Probably you already know that dietary habits, such as habitual intake of red meat, can increase your risk of dying prematurely from cancer and cardiovascular disease. This is the finding of a study published in the Archives of Internal Medicine. This study conducted by a team of experts from Harvard School of Public Health tracked the meat intake and mortality records of more than 100,000 men and women recruited from the Nurses' Health Study and Health Professionals Follow-up Study cohorts, for 28 years. According to Dr Frank Hu, a professor of nutrition at the Harvard School of Public Health and a member of the research team, "this study provides clear evidence that regular consumption of red meat, especially processed meats, contributes substantially to premature deaths."
In addition, substantial evidence from epidemiological studies have shown that high dietary ingestion of red meat is associated with increased risk of morbidity and mortality from diabetes, chronic kidney failure, liver disease, and respiratory disorders. The results of a 2013 study reveal that eating just 50 grams of processed red meat elevates the risk of dying from diabetes by 32 per cent, cancer by 8 per cent, stroke by 13 per cent, and cardiovascular disease by 24 per cent. Another study that examined over half a million persons found a link between red meat consumption and high mortality rates from cancer and cardiovascular disease.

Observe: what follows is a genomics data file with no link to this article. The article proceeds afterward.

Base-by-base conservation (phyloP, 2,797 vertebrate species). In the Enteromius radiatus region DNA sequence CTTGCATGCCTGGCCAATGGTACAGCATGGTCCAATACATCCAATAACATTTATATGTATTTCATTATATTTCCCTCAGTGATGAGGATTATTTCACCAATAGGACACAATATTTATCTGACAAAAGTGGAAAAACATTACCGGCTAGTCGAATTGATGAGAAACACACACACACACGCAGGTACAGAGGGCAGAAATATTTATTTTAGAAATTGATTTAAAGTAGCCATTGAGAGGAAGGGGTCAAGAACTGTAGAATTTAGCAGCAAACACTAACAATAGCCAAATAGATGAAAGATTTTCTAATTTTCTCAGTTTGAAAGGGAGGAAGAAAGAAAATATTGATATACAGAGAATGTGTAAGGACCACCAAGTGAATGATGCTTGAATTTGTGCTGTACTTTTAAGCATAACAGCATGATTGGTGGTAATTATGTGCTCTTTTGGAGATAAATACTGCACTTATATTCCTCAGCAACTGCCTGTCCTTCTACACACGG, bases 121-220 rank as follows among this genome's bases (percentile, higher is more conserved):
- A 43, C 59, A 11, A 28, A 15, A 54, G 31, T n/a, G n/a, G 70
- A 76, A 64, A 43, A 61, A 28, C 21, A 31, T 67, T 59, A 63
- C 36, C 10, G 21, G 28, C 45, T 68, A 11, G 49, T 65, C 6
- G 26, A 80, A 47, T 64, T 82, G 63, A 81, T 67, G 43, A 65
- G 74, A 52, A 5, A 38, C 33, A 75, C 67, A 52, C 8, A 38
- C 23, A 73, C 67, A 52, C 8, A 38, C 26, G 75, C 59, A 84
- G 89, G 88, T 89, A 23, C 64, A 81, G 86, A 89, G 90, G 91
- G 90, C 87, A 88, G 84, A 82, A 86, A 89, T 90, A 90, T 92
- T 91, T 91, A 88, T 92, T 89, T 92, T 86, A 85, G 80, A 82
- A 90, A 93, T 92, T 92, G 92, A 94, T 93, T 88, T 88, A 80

Chronic diseases, such as cancer, diabetes, kidney failure, liver disorders, and cardiovascular disease, are the leading causes of death and disability in the United States. Chronic diseases account for more than 1.7 million deaths in the United States every year. On a global scale, the World Health Organization (WHO) reported that cancer, diabetes, stroke, and ischemic heart disease killed over 20 million people worldwide in 2015. And millions of people are still expected to die from chronic diseases in the coming years.
Approximately 7 out of 10 deaths in the United States are attributed to chronic diseases. Dietary and lifestyle factors play a significant role in the development and prevention of several of the killer chronic diseases. Making healthy dietary choices such as consuming a diet devoid of red meat can greatly improve an individual's chances of avoiding ending up on the long list of persons who will suffer chronic-disease related premature deaths.